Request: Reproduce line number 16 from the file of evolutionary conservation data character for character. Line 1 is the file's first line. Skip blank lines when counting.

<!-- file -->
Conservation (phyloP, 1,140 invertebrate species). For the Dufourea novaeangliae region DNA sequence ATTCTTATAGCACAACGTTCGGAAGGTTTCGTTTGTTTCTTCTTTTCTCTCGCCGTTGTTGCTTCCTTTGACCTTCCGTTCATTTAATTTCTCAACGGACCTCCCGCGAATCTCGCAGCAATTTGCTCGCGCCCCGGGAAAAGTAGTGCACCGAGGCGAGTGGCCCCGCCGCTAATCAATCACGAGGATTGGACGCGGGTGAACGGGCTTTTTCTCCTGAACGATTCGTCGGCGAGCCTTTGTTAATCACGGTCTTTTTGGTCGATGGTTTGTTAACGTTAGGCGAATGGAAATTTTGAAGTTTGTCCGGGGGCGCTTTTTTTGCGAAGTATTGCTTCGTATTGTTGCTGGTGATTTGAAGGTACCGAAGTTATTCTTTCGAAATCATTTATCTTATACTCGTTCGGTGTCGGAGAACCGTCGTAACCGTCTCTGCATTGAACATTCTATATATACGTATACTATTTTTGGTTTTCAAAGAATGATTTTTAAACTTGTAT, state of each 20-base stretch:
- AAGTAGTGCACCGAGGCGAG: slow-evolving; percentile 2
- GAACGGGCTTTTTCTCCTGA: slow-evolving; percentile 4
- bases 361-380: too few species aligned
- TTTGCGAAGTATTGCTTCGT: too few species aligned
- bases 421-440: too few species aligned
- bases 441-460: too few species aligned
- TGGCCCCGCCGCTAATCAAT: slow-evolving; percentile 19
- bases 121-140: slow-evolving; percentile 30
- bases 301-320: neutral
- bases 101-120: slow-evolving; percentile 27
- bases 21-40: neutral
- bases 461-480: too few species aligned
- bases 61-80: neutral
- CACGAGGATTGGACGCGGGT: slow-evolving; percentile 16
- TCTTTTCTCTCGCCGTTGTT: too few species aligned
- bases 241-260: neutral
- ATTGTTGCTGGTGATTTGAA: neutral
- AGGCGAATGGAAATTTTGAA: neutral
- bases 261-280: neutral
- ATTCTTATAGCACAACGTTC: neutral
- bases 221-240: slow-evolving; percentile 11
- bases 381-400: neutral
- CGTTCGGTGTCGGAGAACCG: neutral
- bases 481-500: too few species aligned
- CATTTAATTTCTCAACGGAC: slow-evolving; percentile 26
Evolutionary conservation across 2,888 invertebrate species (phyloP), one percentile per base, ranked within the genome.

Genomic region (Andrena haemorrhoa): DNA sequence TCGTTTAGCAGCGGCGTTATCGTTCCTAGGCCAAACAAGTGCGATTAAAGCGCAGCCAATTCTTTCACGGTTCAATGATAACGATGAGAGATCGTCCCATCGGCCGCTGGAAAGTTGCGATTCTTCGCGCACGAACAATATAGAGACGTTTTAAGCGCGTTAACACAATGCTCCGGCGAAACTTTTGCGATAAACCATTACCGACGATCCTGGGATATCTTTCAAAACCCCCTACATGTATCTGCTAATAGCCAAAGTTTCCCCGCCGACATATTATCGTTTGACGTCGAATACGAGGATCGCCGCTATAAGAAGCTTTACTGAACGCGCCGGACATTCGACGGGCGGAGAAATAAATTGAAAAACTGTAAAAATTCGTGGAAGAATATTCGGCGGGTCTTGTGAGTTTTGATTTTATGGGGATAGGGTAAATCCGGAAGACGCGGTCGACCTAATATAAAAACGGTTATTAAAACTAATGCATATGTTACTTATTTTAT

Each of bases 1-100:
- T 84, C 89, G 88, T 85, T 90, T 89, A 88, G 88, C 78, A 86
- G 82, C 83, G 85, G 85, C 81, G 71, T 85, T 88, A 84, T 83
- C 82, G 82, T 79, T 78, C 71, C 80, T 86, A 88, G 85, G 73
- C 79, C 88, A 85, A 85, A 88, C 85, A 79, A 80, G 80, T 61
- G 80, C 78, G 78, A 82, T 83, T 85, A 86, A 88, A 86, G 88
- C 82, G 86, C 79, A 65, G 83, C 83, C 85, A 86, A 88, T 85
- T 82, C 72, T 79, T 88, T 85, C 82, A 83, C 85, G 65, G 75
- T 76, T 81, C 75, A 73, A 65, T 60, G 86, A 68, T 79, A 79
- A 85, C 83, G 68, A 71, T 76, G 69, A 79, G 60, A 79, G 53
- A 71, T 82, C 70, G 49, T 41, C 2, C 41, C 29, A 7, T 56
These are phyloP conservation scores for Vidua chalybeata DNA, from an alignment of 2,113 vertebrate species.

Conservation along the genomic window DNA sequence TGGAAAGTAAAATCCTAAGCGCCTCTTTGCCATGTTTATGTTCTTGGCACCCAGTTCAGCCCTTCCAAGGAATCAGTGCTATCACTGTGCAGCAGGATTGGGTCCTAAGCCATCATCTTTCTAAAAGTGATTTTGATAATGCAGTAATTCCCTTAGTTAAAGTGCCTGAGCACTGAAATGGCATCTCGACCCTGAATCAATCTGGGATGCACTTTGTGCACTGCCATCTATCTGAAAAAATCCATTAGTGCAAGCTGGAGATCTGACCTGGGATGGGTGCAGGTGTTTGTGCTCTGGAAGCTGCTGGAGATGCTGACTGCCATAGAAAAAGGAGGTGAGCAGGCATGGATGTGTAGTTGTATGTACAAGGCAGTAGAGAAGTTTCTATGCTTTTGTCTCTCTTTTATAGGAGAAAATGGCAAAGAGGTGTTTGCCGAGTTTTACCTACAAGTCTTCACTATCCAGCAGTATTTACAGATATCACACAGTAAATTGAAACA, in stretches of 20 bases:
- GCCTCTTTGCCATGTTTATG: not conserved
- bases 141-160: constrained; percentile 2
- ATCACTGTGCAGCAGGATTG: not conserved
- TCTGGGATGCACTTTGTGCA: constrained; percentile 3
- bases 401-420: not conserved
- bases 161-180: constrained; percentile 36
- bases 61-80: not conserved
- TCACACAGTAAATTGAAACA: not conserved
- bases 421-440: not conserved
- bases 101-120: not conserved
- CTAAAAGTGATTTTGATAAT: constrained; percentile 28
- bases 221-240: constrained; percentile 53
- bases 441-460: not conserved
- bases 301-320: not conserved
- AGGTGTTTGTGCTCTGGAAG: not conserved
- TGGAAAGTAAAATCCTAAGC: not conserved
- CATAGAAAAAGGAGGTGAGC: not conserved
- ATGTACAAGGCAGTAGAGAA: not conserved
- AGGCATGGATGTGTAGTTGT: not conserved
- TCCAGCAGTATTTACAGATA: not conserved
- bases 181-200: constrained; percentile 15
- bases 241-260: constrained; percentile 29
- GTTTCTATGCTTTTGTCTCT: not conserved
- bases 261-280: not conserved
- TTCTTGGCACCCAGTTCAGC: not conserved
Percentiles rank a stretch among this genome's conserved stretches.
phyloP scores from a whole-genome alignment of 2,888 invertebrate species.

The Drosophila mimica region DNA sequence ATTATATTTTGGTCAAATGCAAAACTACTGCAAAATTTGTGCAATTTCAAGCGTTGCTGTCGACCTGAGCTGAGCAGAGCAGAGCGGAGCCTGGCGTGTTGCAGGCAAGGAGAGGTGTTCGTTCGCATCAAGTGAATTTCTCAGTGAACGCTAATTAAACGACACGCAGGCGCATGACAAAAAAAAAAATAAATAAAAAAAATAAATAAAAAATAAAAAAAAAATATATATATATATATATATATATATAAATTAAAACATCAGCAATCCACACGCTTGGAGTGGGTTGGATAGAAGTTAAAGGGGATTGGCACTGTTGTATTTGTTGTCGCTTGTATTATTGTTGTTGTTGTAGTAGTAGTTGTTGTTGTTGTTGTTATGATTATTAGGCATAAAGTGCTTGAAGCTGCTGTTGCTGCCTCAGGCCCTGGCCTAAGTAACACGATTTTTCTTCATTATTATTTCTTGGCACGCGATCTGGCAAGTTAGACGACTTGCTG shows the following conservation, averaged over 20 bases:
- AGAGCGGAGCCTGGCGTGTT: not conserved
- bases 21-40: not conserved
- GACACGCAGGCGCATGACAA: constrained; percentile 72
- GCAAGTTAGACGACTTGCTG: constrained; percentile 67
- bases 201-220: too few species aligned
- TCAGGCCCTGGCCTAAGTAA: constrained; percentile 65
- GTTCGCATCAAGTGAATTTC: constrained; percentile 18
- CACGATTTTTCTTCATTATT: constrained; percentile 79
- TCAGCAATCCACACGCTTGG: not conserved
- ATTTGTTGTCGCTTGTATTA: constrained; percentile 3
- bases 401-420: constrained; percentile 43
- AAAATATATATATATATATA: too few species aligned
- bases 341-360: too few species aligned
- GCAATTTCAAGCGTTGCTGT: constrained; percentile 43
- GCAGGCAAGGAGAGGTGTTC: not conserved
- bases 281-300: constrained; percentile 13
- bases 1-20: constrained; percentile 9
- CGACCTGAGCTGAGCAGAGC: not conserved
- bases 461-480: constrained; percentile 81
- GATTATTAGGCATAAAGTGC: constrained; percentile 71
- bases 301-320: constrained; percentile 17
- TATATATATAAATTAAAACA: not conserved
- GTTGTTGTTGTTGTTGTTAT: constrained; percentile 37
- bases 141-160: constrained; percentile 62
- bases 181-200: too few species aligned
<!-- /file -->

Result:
- TCTTTTCTCTCGCCGTTGTT: too few species aligned